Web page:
Several years ago, a young and energetic Chabad Hebrew School Director decided to expand her recreational activities by joining a local Torah Dojo Karate class. Under the tutelage of “Sensei Diane” she began learning the techniques of Karate.
One fine morning it dawned upon her that learning Karate was indeed quite similar to the reading program at the Hebrew School she was running. The parallels were incredible. First, both systems ran once a week, leaving way too much space time from class to class for any substantial progress. Second, at home, few parents were clued in to what the child was learning. Practicing Karate at home, no one would have noticed whether she was practicing a front, side or round-house kick. Similar to the parent who tries to help with her child’s Hebrew reading work but can’t tell a kamatz from a koobotz. And last, there were students of all levels in class at the same time.
With all these similarities, there was just one major difference. In Karate, students were motivated to progress, were practicing for test dates with friends, and graduated from level to level quite quickly. Hebrew reading at the Hebrew School however was looking quite different. Students were learning to read year after year, without too much motivation to progress and failing to read properly by the time they needed to read for their Bar and Bat Mitzvahs. So what was being done in Karate that could be adapted to the Hebrew School?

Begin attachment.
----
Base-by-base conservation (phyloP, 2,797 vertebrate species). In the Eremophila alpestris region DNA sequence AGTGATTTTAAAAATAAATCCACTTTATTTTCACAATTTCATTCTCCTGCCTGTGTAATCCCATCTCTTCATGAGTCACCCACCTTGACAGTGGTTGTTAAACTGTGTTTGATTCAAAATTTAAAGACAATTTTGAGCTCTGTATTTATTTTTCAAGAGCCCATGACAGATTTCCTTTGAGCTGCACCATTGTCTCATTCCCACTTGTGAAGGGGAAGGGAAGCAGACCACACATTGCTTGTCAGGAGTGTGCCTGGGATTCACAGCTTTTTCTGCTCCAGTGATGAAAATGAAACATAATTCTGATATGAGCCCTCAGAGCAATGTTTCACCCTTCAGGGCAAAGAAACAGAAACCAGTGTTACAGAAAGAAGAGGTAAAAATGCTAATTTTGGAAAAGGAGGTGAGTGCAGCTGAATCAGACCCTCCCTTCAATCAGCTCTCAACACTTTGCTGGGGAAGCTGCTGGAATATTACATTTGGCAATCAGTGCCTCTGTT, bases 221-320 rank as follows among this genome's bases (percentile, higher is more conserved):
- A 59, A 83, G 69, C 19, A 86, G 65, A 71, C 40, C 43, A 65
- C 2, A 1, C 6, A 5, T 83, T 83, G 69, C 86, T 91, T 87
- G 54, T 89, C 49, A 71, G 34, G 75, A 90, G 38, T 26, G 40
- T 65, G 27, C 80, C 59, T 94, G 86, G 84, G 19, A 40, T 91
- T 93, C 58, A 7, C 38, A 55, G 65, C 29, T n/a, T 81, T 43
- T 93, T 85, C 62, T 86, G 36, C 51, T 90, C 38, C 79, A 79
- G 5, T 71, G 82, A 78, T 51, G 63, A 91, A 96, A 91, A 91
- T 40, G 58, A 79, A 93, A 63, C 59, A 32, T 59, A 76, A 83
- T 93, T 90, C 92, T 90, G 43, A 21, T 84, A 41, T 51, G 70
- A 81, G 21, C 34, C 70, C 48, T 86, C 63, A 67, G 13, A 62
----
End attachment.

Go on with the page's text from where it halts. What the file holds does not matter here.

When a student steps into a Karate class, it is very clear what level everyone is on. The teacher is a Black Belt. Some students who have been studying for years are Purple or even Brown Belts. Beginners wear White Belts and there is a plethora of other colored belts. It is very clear what one needs to know in order to pass a level and the reward is merely the change in color belt, a change in status. If only there was some way to divide reading into a clear color coded system with levels easily defined and attainable…
A program in which students would be excited about learning to read Hebrew and motivated to advance to the level of the teacher.